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1st century B.C. Late Western Han Dynasty (206 B.C. – 9 A.D.)
Painted terra cotta
H : 36 cm L : 13.2 cm
M.C. 7372

This painted vessel, an element of funerary furniture, imitates a real vessel, intended to hold fermented beverages. It is in the shape of an owl (maoxingniao). Since the Shang era (approximately 1550 – 1050 B.C.) in Southern China, a few bronze containers have been found presenting the traits of a bird (niaohouzun), but these archaic examples are too old to support a connection with the Han Era. Vadime and Danielle Elisseeff postulate the owl presented here was involved with ancient fertility rites, during which an owl-shaped goatskin, full of blood, was pierced.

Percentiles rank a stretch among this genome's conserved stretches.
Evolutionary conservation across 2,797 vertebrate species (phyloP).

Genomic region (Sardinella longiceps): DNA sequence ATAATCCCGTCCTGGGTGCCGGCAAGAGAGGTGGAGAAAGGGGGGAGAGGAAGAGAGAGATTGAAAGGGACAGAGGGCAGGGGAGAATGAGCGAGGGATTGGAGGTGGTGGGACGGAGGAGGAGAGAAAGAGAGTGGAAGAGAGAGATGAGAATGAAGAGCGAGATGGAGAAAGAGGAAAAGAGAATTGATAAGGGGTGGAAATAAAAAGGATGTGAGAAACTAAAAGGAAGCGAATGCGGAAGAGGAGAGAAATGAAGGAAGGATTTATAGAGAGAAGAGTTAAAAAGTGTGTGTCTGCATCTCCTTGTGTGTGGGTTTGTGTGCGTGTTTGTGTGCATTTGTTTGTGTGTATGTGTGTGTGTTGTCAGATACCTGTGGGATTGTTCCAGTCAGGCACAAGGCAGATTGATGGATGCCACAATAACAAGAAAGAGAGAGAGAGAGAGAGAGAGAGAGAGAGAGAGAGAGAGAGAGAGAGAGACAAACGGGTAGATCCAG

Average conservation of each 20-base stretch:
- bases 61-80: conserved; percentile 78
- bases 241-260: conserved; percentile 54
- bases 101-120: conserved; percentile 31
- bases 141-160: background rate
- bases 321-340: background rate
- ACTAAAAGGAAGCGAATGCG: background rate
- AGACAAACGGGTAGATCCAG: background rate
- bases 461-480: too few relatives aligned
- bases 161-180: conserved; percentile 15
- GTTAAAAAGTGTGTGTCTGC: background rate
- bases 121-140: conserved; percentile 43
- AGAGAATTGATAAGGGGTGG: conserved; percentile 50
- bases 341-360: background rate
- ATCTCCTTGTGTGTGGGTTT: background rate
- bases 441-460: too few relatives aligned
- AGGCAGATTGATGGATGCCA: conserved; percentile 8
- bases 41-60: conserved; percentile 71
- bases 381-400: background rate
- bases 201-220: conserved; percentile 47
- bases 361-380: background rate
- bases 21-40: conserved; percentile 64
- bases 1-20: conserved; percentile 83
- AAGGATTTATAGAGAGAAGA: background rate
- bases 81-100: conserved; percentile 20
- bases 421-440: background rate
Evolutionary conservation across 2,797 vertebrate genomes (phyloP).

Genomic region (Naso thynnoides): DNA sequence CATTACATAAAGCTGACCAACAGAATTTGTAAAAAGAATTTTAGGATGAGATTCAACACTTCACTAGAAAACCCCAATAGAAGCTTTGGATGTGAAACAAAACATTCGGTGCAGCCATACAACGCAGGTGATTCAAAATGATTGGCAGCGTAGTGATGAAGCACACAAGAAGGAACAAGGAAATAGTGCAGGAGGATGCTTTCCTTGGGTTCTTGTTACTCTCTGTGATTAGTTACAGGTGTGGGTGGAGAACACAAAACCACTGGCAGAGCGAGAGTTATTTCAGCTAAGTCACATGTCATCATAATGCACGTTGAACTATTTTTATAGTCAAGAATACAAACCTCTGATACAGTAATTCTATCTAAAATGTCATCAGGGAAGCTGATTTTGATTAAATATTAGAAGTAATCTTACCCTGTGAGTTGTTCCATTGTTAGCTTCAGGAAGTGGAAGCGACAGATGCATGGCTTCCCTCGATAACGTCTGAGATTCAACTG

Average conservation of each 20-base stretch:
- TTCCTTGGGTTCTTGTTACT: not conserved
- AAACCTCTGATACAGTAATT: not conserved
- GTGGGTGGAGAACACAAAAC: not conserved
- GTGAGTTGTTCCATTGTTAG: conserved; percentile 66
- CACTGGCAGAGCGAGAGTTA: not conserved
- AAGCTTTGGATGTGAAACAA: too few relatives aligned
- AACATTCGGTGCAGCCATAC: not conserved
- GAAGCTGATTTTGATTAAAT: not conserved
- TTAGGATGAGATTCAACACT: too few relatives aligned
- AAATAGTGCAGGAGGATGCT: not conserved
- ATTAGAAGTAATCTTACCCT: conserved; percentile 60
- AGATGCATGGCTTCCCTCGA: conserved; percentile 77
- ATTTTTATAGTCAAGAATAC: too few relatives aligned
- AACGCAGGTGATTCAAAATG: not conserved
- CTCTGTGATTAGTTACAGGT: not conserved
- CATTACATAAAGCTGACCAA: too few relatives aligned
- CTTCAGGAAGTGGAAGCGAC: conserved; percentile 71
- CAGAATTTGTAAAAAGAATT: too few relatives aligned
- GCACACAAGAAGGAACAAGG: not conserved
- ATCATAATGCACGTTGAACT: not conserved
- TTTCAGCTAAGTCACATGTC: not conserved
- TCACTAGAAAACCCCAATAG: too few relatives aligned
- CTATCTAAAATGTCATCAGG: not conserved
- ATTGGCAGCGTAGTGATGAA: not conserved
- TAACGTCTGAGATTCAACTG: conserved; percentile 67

During the Han Era, these vessels could have contained medicines. Owl-shaped vessels were common at that time. Generally, the detachable head forms the lid; here, the vessel opening is located above the head. This unusual variety, however, does not implicate a chronological evolution.

By its expressive force, created from a simple play of colours, the Cernuschi Museum’s owl represents one of the ceramic masterpieces of the Han Dynasty.

Auteur de la notice : Gilles Béguin
Collection : Han Dynasty (206 B.C.-A.D. 220)
Mode d'acquisition : Purchase, 1927.
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